To Appease Us?: Delhi HC Slams AAP Govt for 5-Star COVID Facility
“When people aren’t getting beds, you are passing such orders? Is it to appease us?” the HC said.
The Delhi High Court rapped the state government for allotting 100 rooms in 5-star hotels as COVID care centres for judges, taking a suo motu note and issuing a notice on Tuesday, 27 April.
"When people aren't getting beds, you are passing such orders? Is it to appease us? You can't create special facility like this. We never asked for it."
Chanakyapuri sub-divisional magistrate Geeta Grover had put in an order on Monday, 26 April, giving the nod to convert 100 rooms of Ashoka Hotel into a COVID-care facility for judges of Delhi High Court, judicial officers and their family members.
The Delhi Disaster Management Authority (DDMA) has directed Primus Hospital to run the healthcare facility for not greater than Rs 5,000 per patient per day, for its medical services to patients inclusive of all consumables, services of doctors, nurses, paramedical staff, and nursing staff etc as per the norms.
As per the order, the hospital must provide for any shortage of hotel staff, and services like housekeeping, disinfection and food for patients shall be provided by the hotel at a price not greater than Rs 5,000 for five-star hotel and Rs 4,000 for four/three star hotel per day per person.
We Did Not Make Any Such Request: HC
The Delhi High Court categorically informed the Delhi government’s counsel Rahul Mehra that the court had made no request for having a 5-star hotel as a quarantine centre.
The court said that the meeting which was held was about providing some facility for admission of judges of the subordinate judiciary who actually have to go to courts. The court had expressed concern after the death of two judicial officers.
Can we as an institution say that create a special facility for us? Will this not be blatantly discriminatory that people can’t get treatment and there is a facility in five star hotel for us?Delhi High Court
The court further conveyed to the Delhi government that it is “unfortunate” that when there is a paucity of oxygen in the city, the government is planning to have a 100-bed facility for the high court judges.
“It is unthinkable that as an institution we would demand preferential treatment’, the court said.
What the Sub-Divisional Magistrates Order Said
“Disposal of biomedical waste will be the responsibility of the hospital. The staff of hotel shall be provided all protective gear and given basic training. Ambulance for transfer facility will be provided by Primus Hospital,” the order had said.
The order added that the hospital will charge the patients and make a payment to the hotel. After mutually deciding rates, the hospital may also accommodate their doctors, nurses and other paramedical staffers at their own expense after mutually deciding the rates.
“However, investigation charges, if any, shall be charged by the linked hospital at their scheduled rates and for oxygen support the linked hospital is allowed to charge at the hotel at Rs 2,000 per day basis,” the circular stated.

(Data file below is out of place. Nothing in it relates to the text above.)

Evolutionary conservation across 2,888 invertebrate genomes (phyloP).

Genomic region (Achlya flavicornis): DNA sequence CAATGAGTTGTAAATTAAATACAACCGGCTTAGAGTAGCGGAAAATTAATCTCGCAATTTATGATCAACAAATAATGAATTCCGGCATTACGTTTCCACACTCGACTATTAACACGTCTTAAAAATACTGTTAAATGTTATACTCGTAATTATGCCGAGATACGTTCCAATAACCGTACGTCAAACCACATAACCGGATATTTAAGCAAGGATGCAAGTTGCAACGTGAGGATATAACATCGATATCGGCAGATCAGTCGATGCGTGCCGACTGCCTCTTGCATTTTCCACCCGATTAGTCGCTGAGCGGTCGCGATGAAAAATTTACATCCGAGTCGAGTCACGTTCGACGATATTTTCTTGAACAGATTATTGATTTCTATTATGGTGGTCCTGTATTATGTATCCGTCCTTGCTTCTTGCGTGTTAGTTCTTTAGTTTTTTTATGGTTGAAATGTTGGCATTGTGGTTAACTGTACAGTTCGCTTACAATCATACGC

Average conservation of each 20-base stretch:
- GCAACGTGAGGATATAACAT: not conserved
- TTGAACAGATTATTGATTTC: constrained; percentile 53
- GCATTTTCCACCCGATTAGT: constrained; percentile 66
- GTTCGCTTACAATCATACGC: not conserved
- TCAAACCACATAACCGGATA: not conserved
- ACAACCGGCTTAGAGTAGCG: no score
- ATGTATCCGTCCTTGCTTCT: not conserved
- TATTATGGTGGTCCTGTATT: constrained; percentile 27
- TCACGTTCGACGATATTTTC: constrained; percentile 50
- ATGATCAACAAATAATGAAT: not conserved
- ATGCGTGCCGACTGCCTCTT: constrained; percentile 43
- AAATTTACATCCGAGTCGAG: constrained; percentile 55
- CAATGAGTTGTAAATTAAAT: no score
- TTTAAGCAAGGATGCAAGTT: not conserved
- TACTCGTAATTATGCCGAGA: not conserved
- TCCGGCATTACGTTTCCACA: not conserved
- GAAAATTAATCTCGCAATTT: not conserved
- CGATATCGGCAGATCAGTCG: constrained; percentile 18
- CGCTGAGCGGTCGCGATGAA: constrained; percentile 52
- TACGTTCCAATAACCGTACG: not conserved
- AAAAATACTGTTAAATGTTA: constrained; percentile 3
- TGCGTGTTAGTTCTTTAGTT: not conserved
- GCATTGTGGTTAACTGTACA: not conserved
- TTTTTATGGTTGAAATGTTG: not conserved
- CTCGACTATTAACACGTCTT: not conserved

Dinesh Kumar Meena, Executive Magistrate, New Delhi District, as per IANS has been directed to coordinate with the Primus Hospital and the hotel authorities for setting up of the facility.
‘Ridiculous’: Citizens React
Netizens have come down heavily on the decision, tweeting that HC judges must face the same ground reality of overwhelmed infrastructure as common people.
Delhi’s Healthcare Crisis
New Delhi’s Jaipur Golden Hospital on Saturday, 24 April, said that 20 people had died while in care due to oxygen shortage, reported ANI. The hospital added that its oxygen supply would only last half an hour now. Delhi’s Moolchand hospital sent out an urgent SOS call, stating that it had less than two hours of oxygen support remaining.
As Delhi grapples with an acute shortage of oxygen, the Centre and the Kejriwal government are at loggerheads over the setting up of eight oxygen plants, which had been sanctioned under the PMCARES (Prime Minister's Citizen Assistance and Relief in Emergency Situations) Fund last year.
The Delhi High Court, in its hearing of a public interest litigation seeking the court to monitor the management of the COVID-19 crisis in Delhi, on Monday, 26 April, instructed the Centre and the Delhi government that it is both their jobs to manage the acute shortage of medical oxygen in the national capital.
While appealing to other states to not restrict the supply of oxygen to Delhi, the high court categorically stated that such intervention in the supply of oxygen would amount to endangering hundreds of human lives.
As the healthcare system struggles to handle the second wave of COVID and many states imposing night curfews and strict restrictions to control the movement of people, hundreds of migrant workers in different areas of the country were seen rushing to bus stops and railway stations in the hope of getting home.
Several crematoriums in the country have been reporting long queues and are working overtime to cope with the surge in the number of deaths from India’s accelerating COVID-19 outbreak.
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